Right-Wing Populism in America by Chip Berlet
Too Close for Comfort

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Synopsis

Right-wing militias and other antigovernment organizations have received heightened public attention since the Oklahoma City bombing. While such groups are often portrayed as marginal extremists, the values they espouse have influenced mainstream politics and culture far more than most Americans realize. This important volume offers an in-depth look at the historical roots and current landscape of right-wing populism in the United States. Illuminated is the potent combination of anti-elitist rhetoric, conspiracy theories, and ethnic scapegoating that has fueled many political movements from the colonial period to the present day. The book examines the Jacksonians, the Ku Klux Klan, and a host of Cold War nationalist cliques, and relates them to the evolution of contemporary electoral campaigns of Patrick Buchanan, the militancy of the Posse Comitatus and the Christian Identity movement, and an array of millennial sects. Combining vivid description and incisive analysis, Berlet and Lyons show how large numbers of disaffected Americans have embraced right-wing populism in a misguided attempt to challenge power relationships in U.S. society. Highlighted are the dangers these groups pose for the future of our political system and the hope of progressive social change.

Winner--Outstanding Book Award, Gustavus Myers Center for the Study of Bigotry and Human Rights in North America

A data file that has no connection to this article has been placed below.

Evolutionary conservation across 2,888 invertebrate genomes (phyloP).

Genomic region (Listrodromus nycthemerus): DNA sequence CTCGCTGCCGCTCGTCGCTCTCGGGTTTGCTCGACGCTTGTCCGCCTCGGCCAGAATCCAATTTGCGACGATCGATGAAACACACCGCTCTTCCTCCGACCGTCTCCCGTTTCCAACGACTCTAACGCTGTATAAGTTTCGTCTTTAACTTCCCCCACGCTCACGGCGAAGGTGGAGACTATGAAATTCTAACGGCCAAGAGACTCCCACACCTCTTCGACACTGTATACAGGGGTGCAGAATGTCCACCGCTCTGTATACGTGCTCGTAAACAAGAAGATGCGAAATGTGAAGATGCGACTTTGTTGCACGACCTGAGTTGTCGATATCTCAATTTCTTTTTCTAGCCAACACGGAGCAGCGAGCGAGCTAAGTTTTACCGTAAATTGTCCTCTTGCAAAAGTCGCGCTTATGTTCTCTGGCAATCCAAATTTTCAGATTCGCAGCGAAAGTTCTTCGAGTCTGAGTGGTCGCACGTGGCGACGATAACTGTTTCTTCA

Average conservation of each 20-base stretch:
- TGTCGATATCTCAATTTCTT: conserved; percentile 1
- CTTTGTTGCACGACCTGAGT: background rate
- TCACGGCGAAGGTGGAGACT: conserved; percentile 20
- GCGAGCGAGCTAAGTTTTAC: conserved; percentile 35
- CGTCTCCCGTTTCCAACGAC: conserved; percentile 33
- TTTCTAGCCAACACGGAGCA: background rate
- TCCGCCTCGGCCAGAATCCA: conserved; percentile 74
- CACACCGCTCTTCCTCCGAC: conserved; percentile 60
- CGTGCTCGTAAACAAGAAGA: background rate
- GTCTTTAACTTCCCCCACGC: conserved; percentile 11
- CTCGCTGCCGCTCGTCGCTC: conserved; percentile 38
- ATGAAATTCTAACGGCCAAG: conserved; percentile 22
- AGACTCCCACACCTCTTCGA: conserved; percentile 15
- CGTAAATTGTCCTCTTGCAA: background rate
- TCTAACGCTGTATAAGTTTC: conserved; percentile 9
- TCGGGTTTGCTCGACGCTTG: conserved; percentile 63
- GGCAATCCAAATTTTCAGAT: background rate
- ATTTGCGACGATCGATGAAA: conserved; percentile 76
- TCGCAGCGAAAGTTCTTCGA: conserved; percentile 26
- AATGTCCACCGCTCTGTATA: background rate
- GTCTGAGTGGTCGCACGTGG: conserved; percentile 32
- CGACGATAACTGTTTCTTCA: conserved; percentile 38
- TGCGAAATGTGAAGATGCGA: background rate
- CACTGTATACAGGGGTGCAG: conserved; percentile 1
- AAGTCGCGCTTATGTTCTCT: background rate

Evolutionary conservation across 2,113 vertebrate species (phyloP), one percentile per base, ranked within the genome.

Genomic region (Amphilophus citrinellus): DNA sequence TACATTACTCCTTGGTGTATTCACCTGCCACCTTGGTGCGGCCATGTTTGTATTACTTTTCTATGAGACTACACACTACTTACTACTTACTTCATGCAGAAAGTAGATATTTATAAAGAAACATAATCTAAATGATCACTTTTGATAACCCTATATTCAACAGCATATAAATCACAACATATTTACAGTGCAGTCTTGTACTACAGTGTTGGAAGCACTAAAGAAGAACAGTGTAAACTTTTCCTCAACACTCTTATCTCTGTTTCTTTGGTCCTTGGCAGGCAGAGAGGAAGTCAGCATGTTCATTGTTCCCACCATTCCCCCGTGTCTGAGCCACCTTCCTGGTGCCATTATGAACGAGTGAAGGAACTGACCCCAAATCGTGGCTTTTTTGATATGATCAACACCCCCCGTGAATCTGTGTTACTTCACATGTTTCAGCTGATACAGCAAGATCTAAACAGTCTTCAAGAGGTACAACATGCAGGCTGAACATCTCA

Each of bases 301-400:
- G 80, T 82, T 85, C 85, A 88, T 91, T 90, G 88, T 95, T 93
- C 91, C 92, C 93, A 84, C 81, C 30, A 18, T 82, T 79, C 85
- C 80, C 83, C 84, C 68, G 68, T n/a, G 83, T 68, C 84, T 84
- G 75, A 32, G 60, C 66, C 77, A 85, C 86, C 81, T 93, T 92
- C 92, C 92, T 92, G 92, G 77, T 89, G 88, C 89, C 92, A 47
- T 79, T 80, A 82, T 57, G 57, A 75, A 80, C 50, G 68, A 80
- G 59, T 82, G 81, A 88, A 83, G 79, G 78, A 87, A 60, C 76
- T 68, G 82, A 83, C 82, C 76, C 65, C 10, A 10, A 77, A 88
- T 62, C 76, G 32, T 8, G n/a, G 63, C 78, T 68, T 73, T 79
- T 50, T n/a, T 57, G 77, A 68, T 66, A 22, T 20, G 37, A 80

About Chip Berlet

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Chip Berlet has written about right-wing movements for over 20 years, with bylines in The New York Times, The Boston Globe, The Progressive, and scores of other publications. He is senior analyst at Political Research Associates in Somerville, MA, and editor of Eyes Right! Challenging the Right Wing Backlash. He has contributed articles and chapters to several scholarly books and journals and his media appearances and citations as an expert include Newsweek, National Public Radio, and Nightline. Matthew N. Lyons is a historian, activist, and writer whose work has focused on systems of oppression and social movements. He is research associate for the Hansberry-Nemiroff Archival, Educational, and Cultural Fund, and author of The Grassroots Network: Radical Nonviolence in the Federal Republic of Germany, 1972-1985.
 
Published November 1, 2000 by The Guilford Press. 499 pages
Genres: History, Political & Social Sciences, Health, Fitness & Dieting, Professional & Technical. Non-fiction

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